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SOE irregular spend: Here are the three worst offenders

Oct 17 2017 16:59
Paul Herman, News24

Cape Town - Auditor-general Kimi Makwetu says Airports Company South Africa (ACSA), the South African Post Office (SAPO) and the SABC were the top contributors to irregular expenditure by state-owned enterprises (SOEs).

Makwetu reported before the Standing Committee on Public Accounts (Scopa), the Standing Committee on Appropriations and the Standing Committee on the Auditor-General on Tuesday on the 2016/17 audit outcomes.

Out of the 19 SOEs audited, SAPO, the South African Forestry Company and Komatiland Forests received qualified audits, while the SABC and the Courier Freight Group received adverse findings.

When it came to irregular expenditure, the top contributors were ACSA, SAPO and the SABC, at R1.17bn, R719m and R687m respectively.

Fourteen SOEs had a combined irregular expenditure of R2.88bn in the period.

The most common problems with irregular spend at SOEs were:

  • not receiving three quotations during bidding (42%);
  • the preference point system not being applied (37%);
  • tax affairs not being in order (26%);
  • inadequate contract performance measures (26%); and
  • competitive bidding not invited (21%).

Six SOEs did not have CEOs at year-end. The average vacancy rate was 17% for senior management.

All 19 either had a new finding or repeat finding in their audit.

Eleven incurred a deficit during the period, including Armscor and the South African Nuclear Energy Corporation. Fifteen have creditors payment periods of more than 30 days.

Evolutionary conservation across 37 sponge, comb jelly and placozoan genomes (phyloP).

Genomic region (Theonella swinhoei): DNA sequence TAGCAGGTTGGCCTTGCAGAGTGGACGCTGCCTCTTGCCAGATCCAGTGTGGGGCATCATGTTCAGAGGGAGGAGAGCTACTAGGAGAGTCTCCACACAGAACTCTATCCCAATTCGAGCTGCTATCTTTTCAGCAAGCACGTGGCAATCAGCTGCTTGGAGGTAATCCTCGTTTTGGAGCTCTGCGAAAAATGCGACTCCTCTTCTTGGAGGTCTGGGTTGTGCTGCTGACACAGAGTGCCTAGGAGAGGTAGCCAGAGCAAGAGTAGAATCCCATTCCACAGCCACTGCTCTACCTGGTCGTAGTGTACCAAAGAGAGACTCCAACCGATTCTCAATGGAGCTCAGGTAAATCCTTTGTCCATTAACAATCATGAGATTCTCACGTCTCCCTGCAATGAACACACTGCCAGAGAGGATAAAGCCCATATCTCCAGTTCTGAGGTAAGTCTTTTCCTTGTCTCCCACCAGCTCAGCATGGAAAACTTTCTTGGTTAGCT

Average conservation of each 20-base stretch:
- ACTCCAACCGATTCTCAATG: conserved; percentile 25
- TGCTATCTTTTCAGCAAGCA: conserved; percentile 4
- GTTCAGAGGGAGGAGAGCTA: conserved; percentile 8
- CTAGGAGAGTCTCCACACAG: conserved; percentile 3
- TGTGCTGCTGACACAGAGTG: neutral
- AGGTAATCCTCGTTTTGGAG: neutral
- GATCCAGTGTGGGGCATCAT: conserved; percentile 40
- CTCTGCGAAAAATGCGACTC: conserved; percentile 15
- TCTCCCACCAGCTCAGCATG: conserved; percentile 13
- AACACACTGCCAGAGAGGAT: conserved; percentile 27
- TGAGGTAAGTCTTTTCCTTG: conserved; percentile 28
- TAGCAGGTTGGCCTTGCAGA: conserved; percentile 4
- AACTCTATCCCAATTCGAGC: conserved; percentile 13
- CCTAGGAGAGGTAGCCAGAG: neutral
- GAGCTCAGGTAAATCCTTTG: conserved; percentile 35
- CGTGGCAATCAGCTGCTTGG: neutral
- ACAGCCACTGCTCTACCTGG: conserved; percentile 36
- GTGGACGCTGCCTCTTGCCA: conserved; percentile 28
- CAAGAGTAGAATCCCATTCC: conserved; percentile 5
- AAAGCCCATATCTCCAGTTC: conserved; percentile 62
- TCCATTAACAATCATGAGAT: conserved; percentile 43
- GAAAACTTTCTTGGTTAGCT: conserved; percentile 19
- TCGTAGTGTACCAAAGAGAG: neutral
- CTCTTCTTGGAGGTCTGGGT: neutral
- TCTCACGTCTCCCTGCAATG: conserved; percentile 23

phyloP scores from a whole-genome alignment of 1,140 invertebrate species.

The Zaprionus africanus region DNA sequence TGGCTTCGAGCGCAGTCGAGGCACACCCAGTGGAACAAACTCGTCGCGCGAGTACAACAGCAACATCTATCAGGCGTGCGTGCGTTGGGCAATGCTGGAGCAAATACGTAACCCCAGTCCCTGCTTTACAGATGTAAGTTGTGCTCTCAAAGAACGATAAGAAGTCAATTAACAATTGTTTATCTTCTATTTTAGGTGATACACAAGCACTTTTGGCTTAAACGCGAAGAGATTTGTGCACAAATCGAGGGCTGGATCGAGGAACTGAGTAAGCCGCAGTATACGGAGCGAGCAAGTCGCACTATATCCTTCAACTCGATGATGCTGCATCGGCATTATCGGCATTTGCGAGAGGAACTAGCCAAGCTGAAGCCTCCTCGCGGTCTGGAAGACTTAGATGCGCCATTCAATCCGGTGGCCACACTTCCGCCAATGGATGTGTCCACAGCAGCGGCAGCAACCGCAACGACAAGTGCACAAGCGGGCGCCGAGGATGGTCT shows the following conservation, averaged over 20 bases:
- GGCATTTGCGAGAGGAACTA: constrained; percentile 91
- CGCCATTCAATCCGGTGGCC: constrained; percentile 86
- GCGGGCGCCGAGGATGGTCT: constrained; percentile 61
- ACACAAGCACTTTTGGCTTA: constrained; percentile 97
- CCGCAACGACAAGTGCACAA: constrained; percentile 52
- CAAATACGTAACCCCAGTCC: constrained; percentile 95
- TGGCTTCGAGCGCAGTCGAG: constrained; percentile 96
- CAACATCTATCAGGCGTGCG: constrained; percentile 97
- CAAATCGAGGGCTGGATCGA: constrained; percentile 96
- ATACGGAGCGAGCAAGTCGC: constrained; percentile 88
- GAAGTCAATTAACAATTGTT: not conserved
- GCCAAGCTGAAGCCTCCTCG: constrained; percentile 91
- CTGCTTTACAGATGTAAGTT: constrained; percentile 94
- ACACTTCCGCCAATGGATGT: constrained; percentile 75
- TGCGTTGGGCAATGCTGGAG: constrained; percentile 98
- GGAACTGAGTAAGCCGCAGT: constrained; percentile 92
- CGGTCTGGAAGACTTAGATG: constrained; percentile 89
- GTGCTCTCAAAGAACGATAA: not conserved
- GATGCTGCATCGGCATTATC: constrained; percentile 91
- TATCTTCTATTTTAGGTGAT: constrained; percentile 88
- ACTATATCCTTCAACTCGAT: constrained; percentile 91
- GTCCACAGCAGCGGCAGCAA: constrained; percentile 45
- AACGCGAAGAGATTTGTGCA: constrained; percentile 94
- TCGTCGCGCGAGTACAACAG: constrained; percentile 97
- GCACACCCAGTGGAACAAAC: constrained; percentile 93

SAA failed to submit documents

The auditor-general had not received all financial statements and documents from SAA, SAA Technical, SA Express, Air Chefs, Mango Airlines and the Independent Development Trust.

Makwetu therefore could not make a finding on SAA's financial health and ability to continue operating.

Scopa chairperson Themba Godi said he was concerned by the decline of government departments and SOEs.

Godi noted the fact that SAA had not submitted financial statements meant the auditor-general could not report on whether the airline could continue operations or not.

"The committee has also learnt that Prasa (Passenger Rail Agency of South Africa) has not submitted any approved financial statements to the AG (auditor-general) for the 2016/17 financial year.

"These outcomes demonstrate that the lack of penalties for late submission or no submission poses a huge challenge for oversight bodies seeking redress in the management of finances in the public sector."

Makwetu ended by saying corruption flourished in an environment dominated by monopoly and discretion and in which there was no accountability.

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